Our April - June 2016 cycle of volunteers in Zimbabwe were the last cycle to work alongside partner organisation Diocese of Mutare Community Care Programme (DOMCCP) after four years. The team have complied a series of case studies demonstrating the impact the ICS programme has had in Mutasa.

Residing in the Mutasa district, father of two Kevin (not the real name), former TB patient, narrated his ordeal, dating as far back as 2006. As it is now a constitutionalised procedure to get tested for HIV once you fall ill with TB, Kevin had to get tested. Fortunately, the 50-year-old tested negative and was put on treatment. Now he is willing to get tested as frequently as possible, as he has been attending the ICS sessions on HIV and AIDs, where he learnt that TB is an opportunistic disease.

Kevin now boasts a very successful piggery, indigenous chickens and rabbit project, however the going had not been so easy. “More sweat, more sweet!” were some of the words that the ever smiling Kevin would say, showing that it has not been easy to be where he is now. Starting the projects literally by passion, not by expertise, he faced lots of ups and downs. Without any knowledge on project sustainability, record keeping or housing, the man with sheer determination soldiered on. After attending the ICS sessions that covered record-keeping (project management), Kevin now keeps records of everything with regards to the project’s day-to-day activities. “Ndaakuziwa kuti marecords akanakirei, chero ma loss ndaakukwanisa kumatsvaga” (now I know the importance of keeping records, I can now track down the losses).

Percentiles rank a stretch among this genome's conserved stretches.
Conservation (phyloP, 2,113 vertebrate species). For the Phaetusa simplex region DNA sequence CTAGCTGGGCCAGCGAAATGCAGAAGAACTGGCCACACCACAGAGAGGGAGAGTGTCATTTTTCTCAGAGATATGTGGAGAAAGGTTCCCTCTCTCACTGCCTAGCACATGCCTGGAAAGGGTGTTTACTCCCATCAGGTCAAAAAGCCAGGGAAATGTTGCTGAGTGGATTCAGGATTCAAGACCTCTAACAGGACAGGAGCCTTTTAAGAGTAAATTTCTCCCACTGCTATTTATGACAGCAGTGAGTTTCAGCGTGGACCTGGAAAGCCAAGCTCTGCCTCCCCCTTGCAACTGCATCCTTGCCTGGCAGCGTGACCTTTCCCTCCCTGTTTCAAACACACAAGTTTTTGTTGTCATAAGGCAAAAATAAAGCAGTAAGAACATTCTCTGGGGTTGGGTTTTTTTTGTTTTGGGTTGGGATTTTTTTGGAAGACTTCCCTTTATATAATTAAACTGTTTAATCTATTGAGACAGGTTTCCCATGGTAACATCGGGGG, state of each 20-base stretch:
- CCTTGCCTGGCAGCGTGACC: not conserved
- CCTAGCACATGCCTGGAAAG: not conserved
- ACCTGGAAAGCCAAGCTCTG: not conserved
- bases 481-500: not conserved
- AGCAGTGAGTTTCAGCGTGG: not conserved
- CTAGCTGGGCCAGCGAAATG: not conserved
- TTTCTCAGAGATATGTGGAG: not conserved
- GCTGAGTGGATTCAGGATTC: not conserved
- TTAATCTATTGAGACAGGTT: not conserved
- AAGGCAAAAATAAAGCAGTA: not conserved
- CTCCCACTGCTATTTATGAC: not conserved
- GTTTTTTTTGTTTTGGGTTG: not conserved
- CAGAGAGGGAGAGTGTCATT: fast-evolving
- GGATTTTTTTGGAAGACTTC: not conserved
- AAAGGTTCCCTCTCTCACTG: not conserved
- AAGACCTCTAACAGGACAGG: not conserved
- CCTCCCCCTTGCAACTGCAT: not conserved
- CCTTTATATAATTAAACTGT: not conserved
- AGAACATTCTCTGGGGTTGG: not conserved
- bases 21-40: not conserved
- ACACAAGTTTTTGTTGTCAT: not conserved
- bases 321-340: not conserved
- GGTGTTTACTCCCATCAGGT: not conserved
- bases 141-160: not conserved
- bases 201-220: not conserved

Market had also been a problem before attending the ICS sessions, but after the session on marketing and market research, the problem is now a thing of the past! Now he sells his pigs to local schools, his rabbits and indigenous chicken to the local community and he does his advertising at village meetings, as well as during income savings and lending’s (ISAL) meetings. Upon asking him about the benefits from the projects he said, with a wide smile, “ma school fees handichambomavhunduke ini, kutozvinzwira ku next door” (school fees are no longer a problem for me, I now hear about that problem from my neighbours).

Kevin went on to further commend the ICS volunteers in campaigning against gender-based violence, to the extent that he is now playing an advocacy role in his community. Kevin also added that the Goat Pass On Project helped to provide some funds to join the local ISAL group. He concluded by saying that he appreciates the efforts made by the ICS volunteers and their partner organisation DOMCCP, and wished perpetual existence of the programme.

Complied by ICS volunteer Kudzai Chimuera (Team DOMCCP, April - June 2016 cycle)